There isn’t any evidence yet that coconut oil can definitively help treat melasma. However, one study found that coconut oil may have anti-inflammatory and skin-protective benefits, both of which can help improve hyperpigmentation (Varma).

Tea tree oil

Tea tree oil is another common ingredient in many skincare treatments, including melasma. There haven’t been any formal studies on tea tree oil for melasma, but it does have antioxidant and anti-inflammatory properties in other dermatologic applications that might be beneficial for treating dark spots on the face (Pazyar).

How Can You Effectively Treat Melasma?

The most effective way to eliminate melasma is with professional treatment. Seek a board certified dermatologist to get treatment if you have tried over the counter options. Ongoing follow-ups are recommended to make sure treatments adapt to ensure optimal long-term results.


  • Aljabre S. H., Alakloby O. M., Randhawa M. A. Dermatological effects of Nigella sativa. Journal of Dermatology & Dermatologic Surgery. 2015;19(2):92–96. https://www.sciencedirect.com/science/article/pii/S2352241015000286
  • Bielfeldt, S., Blaak, J., Staib, P., Simon, I., Wohlfart, R., Manger, C. and Wilhelm, K.P. (2018), Observer‐blind randomized controlled study of a cosmetic blend of safflower, olive and other plant oils in the improvement of scar and striae appearance. Int J Cosmet Sci, 40: 81-86. doi:10.1111/ics.12438 https://onlinelibrary.wiley.com/doi/full/10.1111/ics.12438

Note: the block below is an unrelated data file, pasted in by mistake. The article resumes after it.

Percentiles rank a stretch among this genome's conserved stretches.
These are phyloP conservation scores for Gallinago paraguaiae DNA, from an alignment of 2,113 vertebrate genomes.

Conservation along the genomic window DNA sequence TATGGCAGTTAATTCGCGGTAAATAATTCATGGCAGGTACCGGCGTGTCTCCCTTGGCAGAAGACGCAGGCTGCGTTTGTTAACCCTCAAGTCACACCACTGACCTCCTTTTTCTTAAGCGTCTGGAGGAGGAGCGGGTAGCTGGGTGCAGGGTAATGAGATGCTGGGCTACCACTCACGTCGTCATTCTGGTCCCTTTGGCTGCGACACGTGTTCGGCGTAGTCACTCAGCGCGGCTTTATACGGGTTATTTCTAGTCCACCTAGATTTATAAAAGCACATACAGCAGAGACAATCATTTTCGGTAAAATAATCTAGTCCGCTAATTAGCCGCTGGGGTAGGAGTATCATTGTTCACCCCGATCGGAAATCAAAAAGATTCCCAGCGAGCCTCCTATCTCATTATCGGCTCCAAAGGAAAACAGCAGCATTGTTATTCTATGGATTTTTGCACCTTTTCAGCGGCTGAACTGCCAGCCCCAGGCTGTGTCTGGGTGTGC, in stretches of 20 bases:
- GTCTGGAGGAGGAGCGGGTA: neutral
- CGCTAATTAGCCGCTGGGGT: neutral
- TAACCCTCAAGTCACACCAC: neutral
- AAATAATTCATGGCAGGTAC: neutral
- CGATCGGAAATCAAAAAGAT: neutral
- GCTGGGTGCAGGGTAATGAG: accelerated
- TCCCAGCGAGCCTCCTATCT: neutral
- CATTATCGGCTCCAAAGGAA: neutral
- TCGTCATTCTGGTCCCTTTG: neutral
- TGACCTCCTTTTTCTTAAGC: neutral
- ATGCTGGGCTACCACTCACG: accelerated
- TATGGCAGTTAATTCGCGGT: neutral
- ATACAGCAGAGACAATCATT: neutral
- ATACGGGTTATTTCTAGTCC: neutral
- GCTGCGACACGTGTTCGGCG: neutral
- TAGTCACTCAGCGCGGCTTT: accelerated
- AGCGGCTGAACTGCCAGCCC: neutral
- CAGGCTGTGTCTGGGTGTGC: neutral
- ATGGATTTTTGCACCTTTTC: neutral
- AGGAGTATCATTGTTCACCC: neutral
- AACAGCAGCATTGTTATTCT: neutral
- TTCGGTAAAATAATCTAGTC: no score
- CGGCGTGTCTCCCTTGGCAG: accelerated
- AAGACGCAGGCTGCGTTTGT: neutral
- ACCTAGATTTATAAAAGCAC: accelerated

• Pazyar N, Yaghoobi R, Bagherani N, Kazerouni A. A review of applications of tea tree oil in dermatology. International journal of dermatology. https://www.ncbi.nlm.nih.gov/pubmed/22998411. Published July 2013. Accessed April 30, 2020.
  • Varma SR, Sivaprakasam TO, Arumugam I, et al. In vitro anti-inflammatory and skin protective properties of Virgin coconut oil. J Tradit Complement Med. 2018;9(1):5‐14. Published 2018 Jan 17. doi:10.1016/j.jtcme.2017.06.012 https://www.ncbi.nlm.nih.gov/pmc/articles/PMC6335493/
  • Villareal MO, Kume S, Bourhim T, et al. Activation of MITF by Argan Oil Leads to the Inhibition of the Tyrosinase and Dopachrome Tautomerase Expressions in B16 Murine Melanoma Cells. Evid Based Complement Alternat Med. 2013;2013:340107. doi:10.1155/2013/340107 https://www.ncbi.nlm.nih.gov/pmc/articles/PMC3723062/
Brandon Kirsch

Brandon Kirsch, MD, FAAD, is a board-certified dermatologist specializing in clinical drug development and medical innovation. He is the founder of Kirsch Dermatology in Naples, Florida and is also the Chief of Dermatology at the Naples Community Hospital. Kirsch Dermatology Website Dr. Kirsch started his career as a lawyer and holds law degrees from the University of Western Ontario (LL.B.) and Georgetown (LL.M. Securities and Financial Regulation). Dr. Kirsch completed his pre-medical studies at the University of Pennsylvania, medical school at Brown University, internship at the Mayo Clinic (Florida) and dermatology residency at the University of North Carolina. In partnership with the Mayo Clinic, he filed to patent a novel topical composition for the treatment of skin hyperpigmentation that he co-developed and also oversaw a successful pilot study of the formulation. Dr. Kirsch has experience with therapeutic drug development programs from pre-clinical to Phase 3 studies. He is licensed to practice medicine in California, Colorado, Florida, and North Carolina and law in New York and Ontario.